Several bloggers, including Henry Neufeld, have linked to a short YouTube video by John Piper entitled Does a women [sic] submit to abuse? I must say I wasn’t quite as shocked as I thought I might be from some of the comments I had seen. I can accept that a woman who has committed herself to a man in marriage should endure some difficulties including minor abuse without walking out on him – and exactly the same for a man who has committed himself to his wife. I am not saying that either should endure life-threatening abuse, or submit to being required to sin, but then neither is Piper.
Piper has wise advice in the last part of the video (starting at 2:36):
If it’s not requiring her to sin but simply hurting her, then I think she endures verbal abuse for a season, and she endures perhaps being smacked one night, and then she seeks help from the church. Every time I deal with somebody in this I find the ultimate solution under God in the church, where the words “This man should be disciplined, this man should be disciplined” … She should have a safe place in the body of Christ where she goes and where the people in the church deal with it. She can’t deal with it by herself.
So the short answer I think is, the church is really crucial here, to step in, be her strength, say to this man “You can’t do this. You cannot do this. That’s not what we allow. That’s not what Christ calls you to be.” So, I can’t go into all the details, but I would say “I hope …” I would say to a woman “Come to a church that you feel safe in. Tell them the case. Let the leaders step in and help you navigate the difficulties here.”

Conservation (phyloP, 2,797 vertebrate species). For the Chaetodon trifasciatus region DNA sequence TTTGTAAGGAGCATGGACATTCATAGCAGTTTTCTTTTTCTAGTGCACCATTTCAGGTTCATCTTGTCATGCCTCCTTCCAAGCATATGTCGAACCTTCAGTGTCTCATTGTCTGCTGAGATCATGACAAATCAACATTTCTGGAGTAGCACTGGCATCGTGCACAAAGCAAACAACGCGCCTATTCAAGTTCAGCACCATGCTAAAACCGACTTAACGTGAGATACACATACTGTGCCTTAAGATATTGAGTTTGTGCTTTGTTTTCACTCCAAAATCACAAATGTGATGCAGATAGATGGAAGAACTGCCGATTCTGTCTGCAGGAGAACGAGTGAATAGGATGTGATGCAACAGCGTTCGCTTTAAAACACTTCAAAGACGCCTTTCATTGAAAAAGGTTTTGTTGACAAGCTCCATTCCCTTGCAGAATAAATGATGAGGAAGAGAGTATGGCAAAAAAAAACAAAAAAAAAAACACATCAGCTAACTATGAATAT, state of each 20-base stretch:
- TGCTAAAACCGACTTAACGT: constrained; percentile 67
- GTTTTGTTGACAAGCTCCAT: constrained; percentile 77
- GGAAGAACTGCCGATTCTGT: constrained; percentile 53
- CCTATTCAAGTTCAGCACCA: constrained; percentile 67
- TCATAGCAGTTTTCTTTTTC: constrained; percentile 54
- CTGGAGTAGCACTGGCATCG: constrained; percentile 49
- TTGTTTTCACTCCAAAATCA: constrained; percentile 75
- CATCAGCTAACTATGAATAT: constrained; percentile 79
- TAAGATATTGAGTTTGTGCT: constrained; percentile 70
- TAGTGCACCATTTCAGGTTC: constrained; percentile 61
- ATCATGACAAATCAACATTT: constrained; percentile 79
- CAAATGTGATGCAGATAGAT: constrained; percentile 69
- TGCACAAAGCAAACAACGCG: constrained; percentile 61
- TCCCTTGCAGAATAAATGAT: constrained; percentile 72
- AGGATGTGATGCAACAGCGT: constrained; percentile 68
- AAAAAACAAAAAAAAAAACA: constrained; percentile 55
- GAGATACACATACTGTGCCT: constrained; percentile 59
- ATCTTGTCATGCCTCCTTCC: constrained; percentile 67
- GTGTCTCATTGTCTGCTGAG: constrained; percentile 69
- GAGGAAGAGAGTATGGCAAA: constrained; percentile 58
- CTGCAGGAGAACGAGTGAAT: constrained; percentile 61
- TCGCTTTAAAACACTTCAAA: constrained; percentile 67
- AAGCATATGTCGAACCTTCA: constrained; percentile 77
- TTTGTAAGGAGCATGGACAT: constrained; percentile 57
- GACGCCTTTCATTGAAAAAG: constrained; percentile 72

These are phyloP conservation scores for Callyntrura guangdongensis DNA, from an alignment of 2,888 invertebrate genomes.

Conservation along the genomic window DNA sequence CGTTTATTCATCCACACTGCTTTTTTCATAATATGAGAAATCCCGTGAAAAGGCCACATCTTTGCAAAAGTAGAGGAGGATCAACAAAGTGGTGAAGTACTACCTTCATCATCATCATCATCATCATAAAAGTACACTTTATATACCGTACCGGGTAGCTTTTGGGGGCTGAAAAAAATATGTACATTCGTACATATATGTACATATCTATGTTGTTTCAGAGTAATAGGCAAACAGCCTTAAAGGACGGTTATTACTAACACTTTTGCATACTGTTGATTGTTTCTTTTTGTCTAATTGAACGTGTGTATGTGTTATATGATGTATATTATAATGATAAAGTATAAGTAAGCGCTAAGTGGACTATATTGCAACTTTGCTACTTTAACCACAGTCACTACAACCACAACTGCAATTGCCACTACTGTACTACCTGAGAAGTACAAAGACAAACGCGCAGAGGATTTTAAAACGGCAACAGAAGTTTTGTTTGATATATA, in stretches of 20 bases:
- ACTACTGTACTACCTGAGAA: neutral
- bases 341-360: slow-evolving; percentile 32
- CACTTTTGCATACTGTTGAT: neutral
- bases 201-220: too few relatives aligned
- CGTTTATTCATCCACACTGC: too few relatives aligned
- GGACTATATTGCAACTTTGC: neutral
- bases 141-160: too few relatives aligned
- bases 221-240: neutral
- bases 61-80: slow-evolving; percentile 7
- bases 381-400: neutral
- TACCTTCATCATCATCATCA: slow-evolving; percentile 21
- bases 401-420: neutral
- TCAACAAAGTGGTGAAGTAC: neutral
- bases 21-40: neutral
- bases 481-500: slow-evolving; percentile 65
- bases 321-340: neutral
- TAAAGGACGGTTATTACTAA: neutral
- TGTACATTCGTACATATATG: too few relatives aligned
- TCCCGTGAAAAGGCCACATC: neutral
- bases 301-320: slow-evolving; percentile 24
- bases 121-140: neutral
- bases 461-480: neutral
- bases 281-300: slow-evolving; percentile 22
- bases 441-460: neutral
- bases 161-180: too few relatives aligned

These are good words in principle. The problem is, what if the abused woman does not feel safe in the church that she and her husband attend? What if, as Henry suggests, the abusive husband is himself one of the leaders of the church? This certainly happens. What if the church doesn’t believe her? This also certainly happens. What if the woman is so badly hurt that she cannot trust any man, and the church leadership is all male as Piper would expect?
Does Piper mean to suggest that the woman should go to the leaders of a different church? That is not bad advice – I would hope that most churches would be prepared to help and protect a woman in those circumstances. The problem is that that church would have no authority over the husband to discipline him and bring about a proper resolution. And it would still cause serious issues if the husband is church leader well known in the area.
Would the right thing for the woman be to report the matter to the authorities, as Henry suggests? In 1 Corinthians 6:1-8 Paul strongly warns believers not to take disputes between them to secular authorities. It would certainly be best if the church could deal with the matter internally, at least unless the case is so serious that the police would expect to be involved. If the church is unwilling or unable to resolve the matter, I think the abused woman would be right to look elsewhere for help. But that implies that the church is seriously failing to live up to its obligations towards its members.